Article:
I now have a strong feeling that the integration of deposit-taking banking with trading activities was a profound mistake, at least in terms of culture and behaviour. Recorded conversations between dealing desks tell you that their view of what constitutes acceptable behaviour differs from that of conventional commercial bankers. In a fiercely competitive world, with remuneration tied to short-term performance, traders take more chances, operate at a greater distance from their employers’ ultimate clients and behave more as tribal groups than as employees of the firm they happen to work for. The faith placed in so-called Chinese walls has been shown, time and again, to have been misplaced, if not naïve.
Liberalisation has led financial services companies to reorganise themselves. Compliance with laws and regulations has ousted respect for a central authority as the primary disciplinary characteristic of London. There have been clear benefits in terms of the choice of financial goods and services and their price. But the later stages of a boom expose behaviour that goes well beyond what is regarded as acceptable.
What form should the response take? Can you "manage" or "engineer" cultural change in any meaningful sense? Is it possible for City institutions and individuals to recover their reputation for honest and honourable dealing, or at least to the extent that the users of financial services no longer routinely suspect the suppliers of those services of "ripping them off" at every opportunity? In 1970, to describe yourself as a banker brought a degree of respect. Today, I have heard bankers duck the question.
None of this is to argue for a return to old ways of doing things, or to suggest that further changes in the structure of markets or the companies operating them should not be permitted. That would be both silly and impossible to accomplish. However, newer, tougher laws and more muscular regulation do not have a great track record in changing behaviour in any lasting way. Have fines already become more of a cost of doing business than a means of changing behaviour? The real penalty in criminal sanctions or professional disqualification arises from the social odium that attaches. That is why some bankers currently dodge the question about where they work. The UK media are fond of pointing to the tougher measures taken in the US on financial crime or misdemeanour. Odd, is it not, how it nevertheless keeps happening in the US, at both the institutional and personal level?
Here are some pointers from the recent past that might help show the way. First, the discovery that there has been misbehaviour, or worse, during a financial boom is hardly new. So, should not the boards of financial institutions spend more time thinking through the possible effects on behaviour of any proposed changes in, say, business strategy, remuneration or company organisation before they are introduced? Do governments and regulatory authorities consider sufficiently the possible effects on culture and behaviour of new laws and regulations?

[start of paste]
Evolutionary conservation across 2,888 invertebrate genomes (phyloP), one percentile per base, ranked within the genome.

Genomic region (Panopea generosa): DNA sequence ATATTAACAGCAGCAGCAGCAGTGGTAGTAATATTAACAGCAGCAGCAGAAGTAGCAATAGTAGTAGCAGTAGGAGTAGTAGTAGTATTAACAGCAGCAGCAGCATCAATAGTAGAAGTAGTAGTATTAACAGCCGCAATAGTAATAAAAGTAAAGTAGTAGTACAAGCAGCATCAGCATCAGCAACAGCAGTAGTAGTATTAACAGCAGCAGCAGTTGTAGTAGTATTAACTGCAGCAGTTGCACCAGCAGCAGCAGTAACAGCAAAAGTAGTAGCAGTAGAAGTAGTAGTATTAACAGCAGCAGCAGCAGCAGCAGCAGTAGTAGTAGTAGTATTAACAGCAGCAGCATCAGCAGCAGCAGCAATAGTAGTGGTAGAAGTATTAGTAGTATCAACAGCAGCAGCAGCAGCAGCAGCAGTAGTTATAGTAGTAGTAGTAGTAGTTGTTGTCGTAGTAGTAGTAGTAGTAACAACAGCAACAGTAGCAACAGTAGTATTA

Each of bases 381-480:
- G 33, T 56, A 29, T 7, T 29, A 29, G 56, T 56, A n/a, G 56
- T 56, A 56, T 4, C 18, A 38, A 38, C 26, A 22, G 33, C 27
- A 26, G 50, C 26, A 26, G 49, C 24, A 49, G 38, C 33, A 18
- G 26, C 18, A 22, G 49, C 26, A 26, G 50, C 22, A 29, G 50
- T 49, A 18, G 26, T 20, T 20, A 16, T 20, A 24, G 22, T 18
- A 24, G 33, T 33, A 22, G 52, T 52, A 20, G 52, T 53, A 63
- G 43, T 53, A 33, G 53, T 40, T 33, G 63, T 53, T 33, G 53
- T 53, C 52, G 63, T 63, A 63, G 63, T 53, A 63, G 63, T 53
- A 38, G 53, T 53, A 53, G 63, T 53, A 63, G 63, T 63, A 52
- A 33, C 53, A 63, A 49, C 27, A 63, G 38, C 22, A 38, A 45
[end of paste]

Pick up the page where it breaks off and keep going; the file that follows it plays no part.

Second, I believe it was mistaken to discard what had become the natural authority of the Bank of England when the regulatory system was reformed in 1997. You might expect me to say this, and there had been imperfections in the BoE’s performance as regulator in chief, but the tripartite arrangement that succeeded the BoE’s oversight of the City was a more grievous failure, judged by the consequences. Reinstating the BoE as the prudential authority is an important step in the right direction. Further, regulation of market conduct needs to be integrated into the new regulatory system, once again drawing fully upon the direct involvement of the BoE markets day to day.
Third, changes in the culture and behaviour of firms cannot be imposed from outside. Boards of directors and senior management are best placed to set and enforce standards of behaviour. Acting promptly to discipline someone who has ignored company standards of behaviour, and making this known within the firm, would be a start.
The regulator has a crucial part to play in spelling out how the laws and regulations will be interpreted and enforced and, indeed, trying to anticipate transgressions rather than always waiting until a breach has occurred. Informal warnings can be a powerful supervisory weapon, particularly if they are seen subsequently to have been ignored. The action taken by the governor of the BoE and chairman of the FSA to make their feelings plain to the chairman of Barclays regarding the position of its CEO demonstrates that informal sanction still has force.
In recent years, I have felt that the regulator and the financial sector have been pointing in quite different, if not opposite, directions. This is a crucial change in what London offered as a global financial centre. Times are, of course, different now and competitive conditions make the interests of the regulator, the shareholder and management much less easy to reconcile. But would it not be worthwhile trying to recapture some of what distinguished London from other financial centres?